Fortunately there are other SFF films aimed at audiences who are a bit older (e.g. The Hunger Games) or a lot older (e.g. Ex Machina). The puzzle is why the superhero movies appeal to so many adults; let’s face it, the whole concept of superheroes is fundamentally juvenile.

(An extract from my SFF blog: Science Fiction & Fantasy)
 

cyprus7

Stories about life, reality & worlds unknown
Joined
Jul 22, 2014
Messages
97
Location
Tokyo, Japan
Hello Anthony,
I am checking out IZ for the first time. Just got #259 for Kindle.

What are your views on the 'reading experience' of print versus ebook versions of IZ?


Kind regards
 

Roy1

Roy G
Joined
Oct 19, 2006
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614
Location
Cheshire, UK
Hi Cyprus Ihope you enjoyed IZ 259. As for comparing the ebook and print version. A lot of time and artistry is spent trying to make the reading experience of the print version a treat for the reader. With ebooks try as we might we can't get that anywhere near the same. But all the text is there, the images are there so all you lose is Andy Cox's skill and artistry with the layout and 'look' of the magazine. Should you want to see there is a free Ebook of Interzone 230, so it's from 5 years back now, on Smashwords. It should also be on ibooks and Barnes & Noble etc. Our method of converting to ebooks has improved since then but 230 will give you an idea. E books are probably your easier option in Japan.
 

cyprus7

Stories about life, reality & worlds unknown
Joined
Jul 22, 2014
Messages
97
Location
Tokyo, Japan
Hello Roy,
Yes, iz259 on kindle is proving to be fine as a reading experience.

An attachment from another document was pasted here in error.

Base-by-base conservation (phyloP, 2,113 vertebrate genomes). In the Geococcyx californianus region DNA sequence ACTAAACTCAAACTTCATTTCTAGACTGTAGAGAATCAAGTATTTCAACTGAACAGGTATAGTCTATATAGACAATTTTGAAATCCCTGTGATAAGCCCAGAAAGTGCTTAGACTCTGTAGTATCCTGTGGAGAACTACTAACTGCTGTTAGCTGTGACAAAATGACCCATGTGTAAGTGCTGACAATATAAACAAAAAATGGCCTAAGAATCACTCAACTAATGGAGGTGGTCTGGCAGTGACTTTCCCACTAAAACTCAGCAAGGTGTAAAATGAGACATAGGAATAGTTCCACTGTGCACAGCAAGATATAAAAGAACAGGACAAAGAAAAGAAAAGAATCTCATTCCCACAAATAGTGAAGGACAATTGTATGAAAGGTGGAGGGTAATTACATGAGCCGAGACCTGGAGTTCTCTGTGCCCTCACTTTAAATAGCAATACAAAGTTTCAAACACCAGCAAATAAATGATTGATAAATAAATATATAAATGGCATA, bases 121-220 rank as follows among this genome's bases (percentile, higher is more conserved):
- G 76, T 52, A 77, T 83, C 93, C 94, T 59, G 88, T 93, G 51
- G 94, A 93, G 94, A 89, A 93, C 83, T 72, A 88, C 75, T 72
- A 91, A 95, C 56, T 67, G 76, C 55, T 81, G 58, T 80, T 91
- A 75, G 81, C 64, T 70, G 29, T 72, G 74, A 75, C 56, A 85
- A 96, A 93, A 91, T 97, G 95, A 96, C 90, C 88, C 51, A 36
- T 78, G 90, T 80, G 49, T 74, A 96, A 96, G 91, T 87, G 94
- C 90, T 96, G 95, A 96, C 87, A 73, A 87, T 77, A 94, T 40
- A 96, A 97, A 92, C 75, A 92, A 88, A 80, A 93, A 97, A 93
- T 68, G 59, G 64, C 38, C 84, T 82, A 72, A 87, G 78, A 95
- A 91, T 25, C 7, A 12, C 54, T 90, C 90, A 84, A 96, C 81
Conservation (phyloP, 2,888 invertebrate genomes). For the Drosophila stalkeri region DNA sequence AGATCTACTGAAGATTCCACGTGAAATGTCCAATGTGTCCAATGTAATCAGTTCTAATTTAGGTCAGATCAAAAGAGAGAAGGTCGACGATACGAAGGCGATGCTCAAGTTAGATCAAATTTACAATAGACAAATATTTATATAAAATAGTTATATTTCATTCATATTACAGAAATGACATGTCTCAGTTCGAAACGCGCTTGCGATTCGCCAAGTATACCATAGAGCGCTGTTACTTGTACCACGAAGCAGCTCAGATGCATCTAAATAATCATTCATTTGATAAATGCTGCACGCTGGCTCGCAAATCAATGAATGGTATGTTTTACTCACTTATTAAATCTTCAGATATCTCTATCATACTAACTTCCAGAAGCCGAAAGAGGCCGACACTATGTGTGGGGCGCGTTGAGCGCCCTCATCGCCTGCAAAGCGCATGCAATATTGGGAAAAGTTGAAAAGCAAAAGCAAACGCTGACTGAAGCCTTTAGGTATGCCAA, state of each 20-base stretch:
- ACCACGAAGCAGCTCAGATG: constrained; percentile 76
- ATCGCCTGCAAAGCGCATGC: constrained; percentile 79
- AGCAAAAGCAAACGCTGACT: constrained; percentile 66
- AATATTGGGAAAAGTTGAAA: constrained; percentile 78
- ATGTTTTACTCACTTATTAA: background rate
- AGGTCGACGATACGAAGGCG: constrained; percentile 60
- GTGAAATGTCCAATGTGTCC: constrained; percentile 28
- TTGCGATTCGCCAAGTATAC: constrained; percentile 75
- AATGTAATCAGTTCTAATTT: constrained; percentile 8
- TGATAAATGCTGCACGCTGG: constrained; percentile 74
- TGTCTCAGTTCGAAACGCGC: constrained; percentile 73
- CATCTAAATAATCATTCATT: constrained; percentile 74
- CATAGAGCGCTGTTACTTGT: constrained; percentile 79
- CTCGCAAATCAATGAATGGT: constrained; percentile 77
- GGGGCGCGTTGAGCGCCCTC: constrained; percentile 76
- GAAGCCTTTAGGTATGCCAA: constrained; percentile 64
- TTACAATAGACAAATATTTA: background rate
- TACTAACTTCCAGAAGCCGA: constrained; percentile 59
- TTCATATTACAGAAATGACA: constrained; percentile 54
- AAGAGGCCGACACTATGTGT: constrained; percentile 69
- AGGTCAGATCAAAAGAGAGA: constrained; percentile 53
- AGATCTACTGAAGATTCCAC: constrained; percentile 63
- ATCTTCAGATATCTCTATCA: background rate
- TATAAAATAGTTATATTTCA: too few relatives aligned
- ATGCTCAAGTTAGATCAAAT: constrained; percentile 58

I read a lot on the trains here with one hand holding onto the ceiling strap for balance and the other flicking pages on iPhone kindle app.
I use the kindle itself mostly at home.

Even though the story itself is the main thing, a pleasing display makes the reading experience for me that bit more enjoyable.

For example, I think that both Clarkesworld and New Scientist magazine have done a good job with their iphone apps.

Paper format is still very popular in Japan partly because of the (weakening, but at a glacial pace) lock that big publishers have on the market.
 

Roy1

Roy G
Joined
Oct 19, 2006
Messages
614
Location
Cheshire, UK
Glad to hear you like the ebook version. Postage is very expensive as we use airmail. So ebooks have the edge overseas. I thought those trains were so crowded you would have no room to peruse a kindle. I take it you aren't on the sort where you get crammed in by "pushers" at the carriage doors.
 

cyprus7

Stories about life, reality & worlds unknown
Joined
Jul 22, 2014
Messages
97
Location
Tokyo, Japan
"Trapped on a packed train with the kindle story from hell..." might make a good short story haha!

In my younger years I did time (!) on the lines with the polite pushers you mention. Now I travel earlier and mostly avoid death carriages eek. It is an effective way to spontaneously separate the soul from any corporeal attachment it may possess :)